Susanta Mukherjee won second prize in the SPIE IYL Photo Contest for “Joy of Light.”
The themes of light-based technologies for sustainable development, energy, and education are exquisitely illustrated in Susanta Mukherjee’s prize-winning photo for the SPIE International Year of Light (IYL) Photo Contest. The second-place photo above shows the delight of children in India’s Sundarbans region of West Bengal who received free solar-powered study lights in March 2014.
“For over 1.5 billion people around the world, night time means either darkness or poor lighting,” says Mukherjee, who titled his photo, “Joy of Light.”
The UN proclaimed 2015 the International Year of Light and Light-based Technologies to raise global awareness about how light and light-based technologies support sustainable development and provide solutions to global challenges in energy, education, health, industry, agriculture, communications, and our environment.
An important aim of the IYL has been to promote the use of portable, solar-powered lanterns in regions where there is little or no reliable source of light at night. The IYL “Study after Sunset” program is meant specifically to improve education in these regions.
Mukherjee says he was traveling in the electricity-scarce Sundarbans region last year when a non-governmental organization (NGO) called ARCHI invited him to photograph the children with the study lights that were provided by the One Child One Light (OCOL) Foundation.
OCOL makes the rechargeable, economical, eco-friendly, safe, dependable, bright, and portable solar-powered LED lights available to non-profit organizations for $2-$3.
“India has 220 million children in studies, and nearly 98 million children do not have grid lights to study at home in the evening,” says OCOL founder and chief trustee Ranganayakulu Bodavala. Instead, the children and their families depend on kerosene- or oil-based lamps that emit very low light as well as smoke, soot, and toxic fumes.
Pralayesh Kumar Lahiri, founder and secretary at ARCHI, says 5000 children in the region have benefitted from OCOL’s blue, rectangular-shaped lights.
“With these lights, they can study for eight hours at a stretch at night,” Lahiri says. “Any child can charge it easily in the sunlight.”
JOY OF PHOTOGRAPHY, TOO
Mukherjee’s gratitude at winning a prize in the photo contest has been as enthusiastic as the children in his image.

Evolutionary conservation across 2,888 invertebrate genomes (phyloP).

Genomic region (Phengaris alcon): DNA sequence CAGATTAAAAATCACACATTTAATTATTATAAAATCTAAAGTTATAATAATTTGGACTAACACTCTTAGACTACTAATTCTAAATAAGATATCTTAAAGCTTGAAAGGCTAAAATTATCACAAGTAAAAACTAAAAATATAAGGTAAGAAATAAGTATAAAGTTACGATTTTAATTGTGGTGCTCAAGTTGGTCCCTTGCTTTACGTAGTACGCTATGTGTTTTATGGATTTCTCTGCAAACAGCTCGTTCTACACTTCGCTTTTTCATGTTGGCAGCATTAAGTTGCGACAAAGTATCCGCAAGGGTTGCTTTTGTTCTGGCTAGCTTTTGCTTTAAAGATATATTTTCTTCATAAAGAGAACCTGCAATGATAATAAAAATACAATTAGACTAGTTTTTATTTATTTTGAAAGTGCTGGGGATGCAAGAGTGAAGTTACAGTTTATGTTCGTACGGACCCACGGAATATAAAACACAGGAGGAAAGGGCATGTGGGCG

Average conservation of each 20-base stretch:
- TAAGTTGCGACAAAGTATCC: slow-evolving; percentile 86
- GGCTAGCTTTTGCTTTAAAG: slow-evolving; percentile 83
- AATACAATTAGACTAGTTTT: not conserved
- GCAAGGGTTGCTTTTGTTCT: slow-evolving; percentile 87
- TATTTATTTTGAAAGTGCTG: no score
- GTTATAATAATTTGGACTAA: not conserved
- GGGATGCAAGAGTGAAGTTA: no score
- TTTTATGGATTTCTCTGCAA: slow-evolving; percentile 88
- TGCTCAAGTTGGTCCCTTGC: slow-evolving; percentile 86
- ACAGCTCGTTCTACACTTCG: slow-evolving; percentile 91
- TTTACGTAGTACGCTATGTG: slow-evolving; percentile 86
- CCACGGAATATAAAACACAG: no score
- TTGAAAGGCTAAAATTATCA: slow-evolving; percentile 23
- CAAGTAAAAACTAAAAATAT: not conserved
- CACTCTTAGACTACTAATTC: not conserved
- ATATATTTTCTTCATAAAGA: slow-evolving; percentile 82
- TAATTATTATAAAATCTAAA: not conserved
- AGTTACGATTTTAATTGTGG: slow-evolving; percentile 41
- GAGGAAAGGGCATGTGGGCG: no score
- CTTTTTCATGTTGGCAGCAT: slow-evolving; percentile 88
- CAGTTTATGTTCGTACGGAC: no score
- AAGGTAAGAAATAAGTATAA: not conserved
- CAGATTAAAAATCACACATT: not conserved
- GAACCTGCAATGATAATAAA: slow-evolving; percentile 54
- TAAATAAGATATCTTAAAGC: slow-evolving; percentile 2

Susanta Mukherjee (right), with his wife and son.
An electric welder from Bengal who has dreamed for years of becoming a professional photographer, Mukherjee says the second-place prize has encouraged and strengthened his 27-year passion for photography.
Mukherjee has expressed his gratitude to SPIE in numerous emails, often including other photos he has taken such as the family photo (above) with his son and him wearing IYL T-shirts.
“I hope by the blessings of God every moment of your life is more smooth than ever before,” Mukherjee wrote earlier this year. “I am also working hard, sometimes for my family and sometimes for my photography. I am very much lucky that I have got a wonderful family; they always encourage me for my photography.”
PEOPLE’S CHOICE AWARD
SPIE is providing prizes of US $2,500 for the first-place photo; $1,000 for second place; and $500 each for third place and the People’s Choice Award. SPIE Professional is featuring the winning photos on the covers of each quarterly issue of the magazine in 2015.
Contest judges selected 35 images, out of more than 800 submitted in 2014, as finalists for prizes. A panel of 40 graduate students in art and science programs did the initial screening, rating each photo on artistry, how well it depicted the contest theme of light and light-based technologies in daily life, and other criteria.
The executive panel that selected the top three photos included SPIE member Joe Niemela of the International Centre for Theoretical Physics (ICTP) in Italy, which is serving as the global secretariat for IYL2015; award-winning American photographer Mathieu Young; and Deborah Klochko, director of the Museum of Photographic Arts in California.
Members of the general public will select one of the 32 eligible images for the People’s Choice Award. Voting for this award will be conducted online, beginning 15 April.